Monday, 18 June 2012

On 'lewdness', 'annoyance' and turning a blind eye

Although the investigation into the death of Harry Pace and the trial of his widow Beatrice took place far, far away from the bustle of London's streets, the case became tangentially connected to a chronic problem in the policing of the metropolis in the 1920s: prostitution.

The connection had to do with debates about police powers, which (as I've noted here before) were a hotly debated topic in the latter half of the 'roaring twenties'.

In the context of putting some final touches on another essay of mine on the police powers issue, I was very pleased to discover that an article by my friend Stefan Slater has seen the light of day in the current issue of Law and History Review: 'Lady Astor and the Ladies of the Night: The Home Office, the Metropolitan Police and the Politics of the Street Offences Committee, 1927–28'.

The article is, unfortunately, behind one of those annoying paywalls, but if you have access to a good university library (or know someone who does), you should be able to get a copy.

The abstract runs like this:

Section 54 (11) of the Metropolitan Police Act 1839 criminalized the act of a common prostitute causing annoyance by soliciting in public. For the police to implement this legislation was no simple matter, as no definition of “prostitute,” or indeed “annoyance,” was scribed in statute law. Although common law aided the interpretation of this offense—the case of Rex v. de Munck (1918): “We are of the opinion that prostitution is proved if it is shown that a woman offers her body commonly for lewdness of payment in return”—in practice, identifying a “common prostitute” and defining “annoyance” was left to the discretion of the individual police officer. Although specific squads were deployed to target streetwalkers in West End police divisions, where the presence of prostitutes was more likely to cause public offense, a “blind eye” was often turned to women soliciting in the less salubrious streets of the metropolis. Local knowledge gained on the beat and the informal advice of colleagues shaped an unofficial police policy of containment and toleration.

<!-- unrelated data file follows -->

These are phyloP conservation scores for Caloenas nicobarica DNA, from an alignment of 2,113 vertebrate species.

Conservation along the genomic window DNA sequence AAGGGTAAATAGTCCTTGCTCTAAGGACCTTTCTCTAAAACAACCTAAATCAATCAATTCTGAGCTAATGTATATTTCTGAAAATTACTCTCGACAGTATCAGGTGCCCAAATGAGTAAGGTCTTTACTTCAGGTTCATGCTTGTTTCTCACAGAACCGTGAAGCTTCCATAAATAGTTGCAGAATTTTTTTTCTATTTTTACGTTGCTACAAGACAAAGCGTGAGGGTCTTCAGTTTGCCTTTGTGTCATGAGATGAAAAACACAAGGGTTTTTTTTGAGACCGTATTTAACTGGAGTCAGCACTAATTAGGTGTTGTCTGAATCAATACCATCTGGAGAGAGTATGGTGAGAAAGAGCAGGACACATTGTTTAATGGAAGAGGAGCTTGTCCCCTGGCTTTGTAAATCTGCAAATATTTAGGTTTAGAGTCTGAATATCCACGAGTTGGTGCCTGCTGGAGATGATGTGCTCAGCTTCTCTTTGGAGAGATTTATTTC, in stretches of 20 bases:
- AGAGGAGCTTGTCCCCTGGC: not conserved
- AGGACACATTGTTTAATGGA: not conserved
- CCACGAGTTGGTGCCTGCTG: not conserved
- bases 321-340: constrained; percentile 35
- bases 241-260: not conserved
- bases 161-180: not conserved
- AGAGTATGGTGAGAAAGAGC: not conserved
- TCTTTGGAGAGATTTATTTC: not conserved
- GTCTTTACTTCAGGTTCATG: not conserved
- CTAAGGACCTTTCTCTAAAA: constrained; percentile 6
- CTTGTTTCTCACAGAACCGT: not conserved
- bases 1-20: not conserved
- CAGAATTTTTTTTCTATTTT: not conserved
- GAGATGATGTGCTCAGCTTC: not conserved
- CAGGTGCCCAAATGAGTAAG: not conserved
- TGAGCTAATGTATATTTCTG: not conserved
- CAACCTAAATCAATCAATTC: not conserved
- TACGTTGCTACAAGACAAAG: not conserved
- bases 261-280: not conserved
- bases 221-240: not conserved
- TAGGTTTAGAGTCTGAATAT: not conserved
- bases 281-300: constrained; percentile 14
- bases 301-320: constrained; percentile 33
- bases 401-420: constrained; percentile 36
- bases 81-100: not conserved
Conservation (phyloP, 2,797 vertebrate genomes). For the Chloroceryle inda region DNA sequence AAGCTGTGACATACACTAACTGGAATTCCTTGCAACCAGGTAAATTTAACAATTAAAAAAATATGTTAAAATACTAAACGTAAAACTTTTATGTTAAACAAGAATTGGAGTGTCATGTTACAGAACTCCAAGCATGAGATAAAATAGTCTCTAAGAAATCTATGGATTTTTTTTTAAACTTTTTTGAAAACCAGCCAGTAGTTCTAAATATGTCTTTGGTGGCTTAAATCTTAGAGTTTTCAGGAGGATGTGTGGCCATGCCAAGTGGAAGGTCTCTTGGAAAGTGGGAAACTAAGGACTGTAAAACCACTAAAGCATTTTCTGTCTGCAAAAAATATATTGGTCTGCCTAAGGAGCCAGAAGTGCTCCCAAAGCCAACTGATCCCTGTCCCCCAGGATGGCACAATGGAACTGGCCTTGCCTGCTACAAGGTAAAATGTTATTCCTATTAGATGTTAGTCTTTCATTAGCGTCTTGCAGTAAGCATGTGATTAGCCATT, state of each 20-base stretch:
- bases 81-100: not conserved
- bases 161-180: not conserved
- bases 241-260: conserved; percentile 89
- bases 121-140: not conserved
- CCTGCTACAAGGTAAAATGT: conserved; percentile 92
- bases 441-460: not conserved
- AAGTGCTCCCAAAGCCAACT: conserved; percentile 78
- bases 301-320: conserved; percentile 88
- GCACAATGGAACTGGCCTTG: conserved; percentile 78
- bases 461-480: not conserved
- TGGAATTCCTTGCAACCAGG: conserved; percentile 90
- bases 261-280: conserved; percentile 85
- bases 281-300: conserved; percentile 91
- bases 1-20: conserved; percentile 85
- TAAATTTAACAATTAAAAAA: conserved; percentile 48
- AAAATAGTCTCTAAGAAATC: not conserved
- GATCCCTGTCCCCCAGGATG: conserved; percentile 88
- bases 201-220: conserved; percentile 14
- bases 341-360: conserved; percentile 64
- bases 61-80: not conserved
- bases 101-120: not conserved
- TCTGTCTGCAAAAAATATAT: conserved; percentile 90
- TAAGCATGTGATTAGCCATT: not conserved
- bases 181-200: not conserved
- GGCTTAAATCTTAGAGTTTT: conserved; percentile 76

I had the pleasure of reading a couple of draft versions of this article and also discussing it and related topics with Stefan on several occasions.  

With articles like this one and this one, Stefan is establishing himself as one of the leading historians of twentieth-century British policing.

He's also probably one of the best barmen in London. 

This is a rare combination, you will admit.

No comments:

Post a Comment